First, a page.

I thought it was apt today to reflect on the opportunity costs involved in the tax payer footing the bill for part of the royal wedding – namely the security costs. These have been estimated now at twenty million pounds.
Hence if this public expenditure was instead used on health care, using NICEs cut off point we could at least save 666 quality adjusted life years – and of course it could be much more since many treatments cost less than £30000 per qualy.
Now of course things aren’t this clear cut, we have to factor in the probable tourist income due to the wedding, the tax income from people buying bunting and flags from the pound store and so on as well as the impact of all the good will and cheer the papers are nattering on about. And to counter balance this we need to consider any further tax earnings from the 666 Qualys generated, the economic costs of an additional public holiday and so on.
Nonetheless it is at least a sobering thought – there may well have been a public good based argument for the royal couple eloping…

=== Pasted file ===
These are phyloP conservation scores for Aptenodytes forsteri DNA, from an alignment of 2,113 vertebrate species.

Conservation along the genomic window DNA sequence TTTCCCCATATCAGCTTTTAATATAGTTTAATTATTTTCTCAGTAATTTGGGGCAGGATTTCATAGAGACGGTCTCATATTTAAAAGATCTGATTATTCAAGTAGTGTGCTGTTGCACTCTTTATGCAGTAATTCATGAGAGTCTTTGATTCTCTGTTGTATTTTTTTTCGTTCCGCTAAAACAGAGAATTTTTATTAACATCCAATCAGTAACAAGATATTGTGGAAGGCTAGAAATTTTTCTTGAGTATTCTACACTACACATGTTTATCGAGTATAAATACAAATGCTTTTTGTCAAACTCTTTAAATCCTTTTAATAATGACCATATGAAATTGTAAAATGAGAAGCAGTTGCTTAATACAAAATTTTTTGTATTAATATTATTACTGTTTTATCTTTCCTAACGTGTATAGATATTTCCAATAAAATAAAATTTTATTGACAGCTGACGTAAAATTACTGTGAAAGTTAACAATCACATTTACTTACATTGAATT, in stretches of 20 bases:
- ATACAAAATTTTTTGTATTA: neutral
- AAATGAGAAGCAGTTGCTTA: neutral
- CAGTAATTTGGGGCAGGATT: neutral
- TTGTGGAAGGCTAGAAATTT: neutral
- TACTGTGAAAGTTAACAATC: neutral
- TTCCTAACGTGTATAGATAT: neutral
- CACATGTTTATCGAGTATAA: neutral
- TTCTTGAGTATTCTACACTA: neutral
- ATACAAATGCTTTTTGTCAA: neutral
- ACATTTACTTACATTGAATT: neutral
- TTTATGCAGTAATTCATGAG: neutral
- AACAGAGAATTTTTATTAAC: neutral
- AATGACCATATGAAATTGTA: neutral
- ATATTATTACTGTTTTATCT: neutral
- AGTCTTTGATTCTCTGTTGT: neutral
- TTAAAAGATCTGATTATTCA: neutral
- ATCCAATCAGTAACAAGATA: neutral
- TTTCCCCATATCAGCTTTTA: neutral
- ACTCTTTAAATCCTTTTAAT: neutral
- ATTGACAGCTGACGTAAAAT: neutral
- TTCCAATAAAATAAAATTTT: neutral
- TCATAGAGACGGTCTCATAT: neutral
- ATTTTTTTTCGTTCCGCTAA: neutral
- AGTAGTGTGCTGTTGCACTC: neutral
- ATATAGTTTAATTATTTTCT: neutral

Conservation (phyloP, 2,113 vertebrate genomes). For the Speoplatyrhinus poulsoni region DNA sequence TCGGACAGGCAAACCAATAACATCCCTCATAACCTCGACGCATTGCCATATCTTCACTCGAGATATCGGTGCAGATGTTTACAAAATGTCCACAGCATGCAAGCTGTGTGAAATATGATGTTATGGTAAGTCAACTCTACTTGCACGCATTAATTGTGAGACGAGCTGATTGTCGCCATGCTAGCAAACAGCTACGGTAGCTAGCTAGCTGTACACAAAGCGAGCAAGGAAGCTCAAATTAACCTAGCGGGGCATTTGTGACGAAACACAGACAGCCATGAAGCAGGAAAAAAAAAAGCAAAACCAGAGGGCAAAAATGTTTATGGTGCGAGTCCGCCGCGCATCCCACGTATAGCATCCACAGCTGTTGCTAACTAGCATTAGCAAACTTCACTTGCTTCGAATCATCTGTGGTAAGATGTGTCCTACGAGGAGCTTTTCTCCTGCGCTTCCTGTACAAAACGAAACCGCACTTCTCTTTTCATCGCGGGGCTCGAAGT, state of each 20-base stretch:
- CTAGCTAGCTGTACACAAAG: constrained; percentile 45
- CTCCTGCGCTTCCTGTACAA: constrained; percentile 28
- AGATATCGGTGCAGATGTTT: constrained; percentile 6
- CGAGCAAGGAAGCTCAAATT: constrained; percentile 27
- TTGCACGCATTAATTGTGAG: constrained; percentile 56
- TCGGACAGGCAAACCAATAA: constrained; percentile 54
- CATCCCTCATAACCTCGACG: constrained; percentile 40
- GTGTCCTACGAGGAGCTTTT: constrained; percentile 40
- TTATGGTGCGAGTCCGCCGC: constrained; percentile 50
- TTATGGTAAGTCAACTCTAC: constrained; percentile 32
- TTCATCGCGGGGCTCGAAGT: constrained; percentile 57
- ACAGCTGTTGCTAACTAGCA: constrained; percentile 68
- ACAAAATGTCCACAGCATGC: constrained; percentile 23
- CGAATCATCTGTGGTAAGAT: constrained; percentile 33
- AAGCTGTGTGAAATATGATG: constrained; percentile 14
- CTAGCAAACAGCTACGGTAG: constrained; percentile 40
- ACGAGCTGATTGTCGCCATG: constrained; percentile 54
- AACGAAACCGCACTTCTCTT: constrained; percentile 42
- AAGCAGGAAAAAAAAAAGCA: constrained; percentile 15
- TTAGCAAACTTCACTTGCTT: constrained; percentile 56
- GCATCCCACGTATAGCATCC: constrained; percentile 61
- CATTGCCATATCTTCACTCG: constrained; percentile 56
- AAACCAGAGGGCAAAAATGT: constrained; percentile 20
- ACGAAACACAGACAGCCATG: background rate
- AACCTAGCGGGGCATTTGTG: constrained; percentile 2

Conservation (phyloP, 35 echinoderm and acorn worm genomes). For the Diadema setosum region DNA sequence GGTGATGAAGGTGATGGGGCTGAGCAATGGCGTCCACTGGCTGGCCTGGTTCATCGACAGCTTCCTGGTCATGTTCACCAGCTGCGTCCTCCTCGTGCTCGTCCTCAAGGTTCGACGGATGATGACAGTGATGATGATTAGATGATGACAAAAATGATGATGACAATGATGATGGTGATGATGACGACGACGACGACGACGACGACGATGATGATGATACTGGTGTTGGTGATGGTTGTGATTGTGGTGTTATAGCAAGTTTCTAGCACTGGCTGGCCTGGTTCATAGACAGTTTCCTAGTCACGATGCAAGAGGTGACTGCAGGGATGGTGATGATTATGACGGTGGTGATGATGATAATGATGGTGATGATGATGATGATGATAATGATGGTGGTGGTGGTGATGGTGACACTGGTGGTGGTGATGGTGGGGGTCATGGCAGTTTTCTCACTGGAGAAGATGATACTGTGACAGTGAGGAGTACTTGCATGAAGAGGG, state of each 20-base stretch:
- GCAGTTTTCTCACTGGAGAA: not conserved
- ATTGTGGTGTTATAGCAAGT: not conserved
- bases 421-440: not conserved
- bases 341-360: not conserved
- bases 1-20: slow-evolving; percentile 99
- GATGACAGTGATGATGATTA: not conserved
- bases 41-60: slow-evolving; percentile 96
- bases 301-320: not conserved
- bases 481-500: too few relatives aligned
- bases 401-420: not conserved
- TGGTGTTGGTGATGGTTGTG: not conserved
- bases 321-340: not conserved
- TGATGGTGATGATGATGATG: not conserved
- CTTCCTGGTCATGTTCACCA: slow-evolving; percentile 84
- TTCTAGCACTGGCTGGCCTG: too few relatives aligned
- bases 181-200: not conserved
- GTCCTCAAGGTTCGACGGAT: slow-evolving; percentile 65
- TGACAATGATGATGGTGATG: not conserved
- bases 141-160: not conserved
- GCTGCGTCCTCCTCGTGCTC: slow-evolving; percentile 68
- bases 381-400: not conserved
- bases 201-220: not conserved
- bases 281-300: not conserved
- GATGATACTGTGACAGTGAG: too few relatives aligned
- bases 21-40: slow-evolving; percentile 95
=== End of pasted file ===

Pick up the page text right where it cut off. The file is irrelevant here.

17 Mar, 11 | by Iain Brassington
This was supposed to be embargoed, but there’ve been enough leaks to make me think I can go public with it: news has emerged today that the Centre for Professional Ethics at Keele (PEAK) is facing the axe, as is the Keele Philosophy programme.
A Senate Paper detailing the proposed cuts is widely available, and people outside Keele can view it here. The general gist of it is that most of PEAK’s activity is to go, with a small amount absorbed into the Law School. The Philosophy programme is to go as well. It also looks as though the problems faced by PEAK and the Philosophy department are attributable to a combination of the recession and bad management by the University; hardly unique, hardly incurable, and hardly grounds to close the academic department.